You’re encouraged to take TMUA when applying to study Mathematics or Mathematics-related courses such as Economics and Computer Science at certain universities. In most cases, the test is not compulsory; however, a good performance on this test may benefit your application.

The universities below accept results from the test:

  • University of Bath
  • Cardiff University
  • Durham University
  • University of Nottingham School of Mathematical Sciences
  • Lancaster University
  • University of Sheffield
  • London School of Economics and Political Science
  • University of Southampton
  • University of Warwick

Find out more

Book a test

UCAT/ UKCAT

The UCAT stands for University Clinical Aptitude Test (previously called the UKCAT – UK Clinical Aptitude Test), is used by a number of UK universities to filter candidates looking to apply for a degree in medicine or dentistry.

The UCAT is a two-hour computer-based test developed to evaluate aptitude and professional behaviour rather than medical knowledge.

It comprises five subtests: Verbal Reasoning, Quantitative Reasoning, Abstract Reasoning, Situational Judgement and Decision Making. The UKCAT does not include any science-based content or curriculum material. Instead, the assessment focuses on evaluating cognitive abilities, attitude and professional behaviours.

Not all universities rely heavily on, or even require, a UCAT score – but enough do to make it an important part of your cv. Here is a list of some of the universities that tend to rely heavily on the UCAT:

  • University of Glasgow
  • King’s College, University of London
  • University of Liverpool
  • Queen Mary, University of London
  • University of Sheffield
  • University of Southampton

Find out more
Book a test

BMAT

The BioMedical Admissions Test (BMAT) gives you the chance to stand out from the crowd and show your potential to succeed in medical and health-related courses. It tests your ability to apply scientific and mathematical knowledge, as well as problem-solving, critical thinking and written communication skills that are essential to university-level study.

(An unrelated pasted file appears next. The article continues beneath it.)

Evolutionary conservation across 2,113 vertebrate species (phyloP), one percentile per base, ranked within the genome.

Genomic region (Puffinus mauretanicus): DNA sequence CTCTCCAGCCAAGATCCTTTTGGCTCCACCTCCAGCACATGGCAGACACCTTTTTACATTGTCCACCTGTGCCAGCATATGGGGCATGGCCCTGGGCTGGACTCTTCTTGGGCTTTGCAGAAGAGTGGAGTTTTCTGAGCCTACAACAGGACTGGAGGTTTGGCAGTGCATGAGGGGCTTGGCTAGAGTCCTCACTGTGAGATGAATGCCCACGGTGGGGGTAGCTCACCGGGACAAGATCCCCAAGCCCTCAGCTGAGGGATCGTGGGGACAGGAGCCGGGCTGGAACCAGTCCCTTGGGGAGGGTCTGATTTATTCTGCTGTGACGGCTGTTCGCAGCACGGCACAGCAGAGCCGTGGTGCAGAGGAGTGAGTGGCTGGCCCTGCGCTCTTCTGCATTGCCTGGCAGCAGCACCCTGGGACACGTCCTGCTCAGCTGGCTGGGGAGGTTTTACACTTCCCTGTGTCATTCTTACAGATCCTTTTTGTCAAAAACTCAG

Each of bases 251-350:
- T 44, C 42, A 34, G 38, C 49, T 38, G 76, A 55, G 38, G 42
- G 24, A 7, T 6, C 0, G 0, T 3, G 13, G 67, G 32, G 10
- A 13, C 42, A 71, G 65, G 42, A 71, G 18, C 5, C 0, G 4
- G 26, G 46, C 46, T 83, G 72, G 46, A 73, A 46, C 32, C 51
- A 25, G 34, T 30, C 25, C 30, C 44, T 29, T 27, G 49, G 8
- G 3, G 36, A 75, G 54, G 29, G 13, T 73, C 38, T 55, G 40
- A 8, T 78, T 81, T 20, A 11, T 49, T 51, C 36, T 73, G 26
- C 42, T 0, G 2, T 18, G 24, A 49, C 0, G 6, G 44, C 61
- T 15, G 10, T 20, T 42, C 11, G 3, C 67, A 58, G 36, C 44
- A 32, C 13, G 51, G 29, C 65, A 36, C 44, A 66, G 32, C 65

It is a two-hour admissions test that assesses a combination of aptitude and knowledge. The BMAT tests a broad range of skills across three sections:

  • Section 1 tests your skills in problem-solving, understanding arguments, and data analysis and inference. It consists of 32 multiple-choice questions to be completed in 60 minutes.
  • Section 2 tests your ability to apply scientific knowledge covered in GCSE science and mathematics by the age of 16. It consists of 27 multiple-choice questions to be completed in 30 minutes.
  • Section 3 tests your ability to select, develop and organise ideas, and to communicate them in writing, concisely and effectively. It consists of a 30-minute essay on one of three topics that you choose.

No calculators, formula sheets or dictionaries are permitted during the test.

These universities require the BMAT for Medicine:

  • University of Cambridge
  • University of Oxford Medical School
  • Imperial College London
  • University College London
  • Leeds’ School of Medicine
  • Brighton & Sussex Medical School
  • Keele University
  • Lancaster University

Find out more
Book a test

Do UK universities accept an IEB Matric?

The short answer is that some do and some don’t.

Roughly 85% of all universities in the United Kingdom will accept an IEB without A levels. However, this number drops to 60% when looking at the top 10.

For example, the University of Cambridge and the University of Oxford require A levels and will not accept NSC/ IEB students, whereas the University of St Andrews will.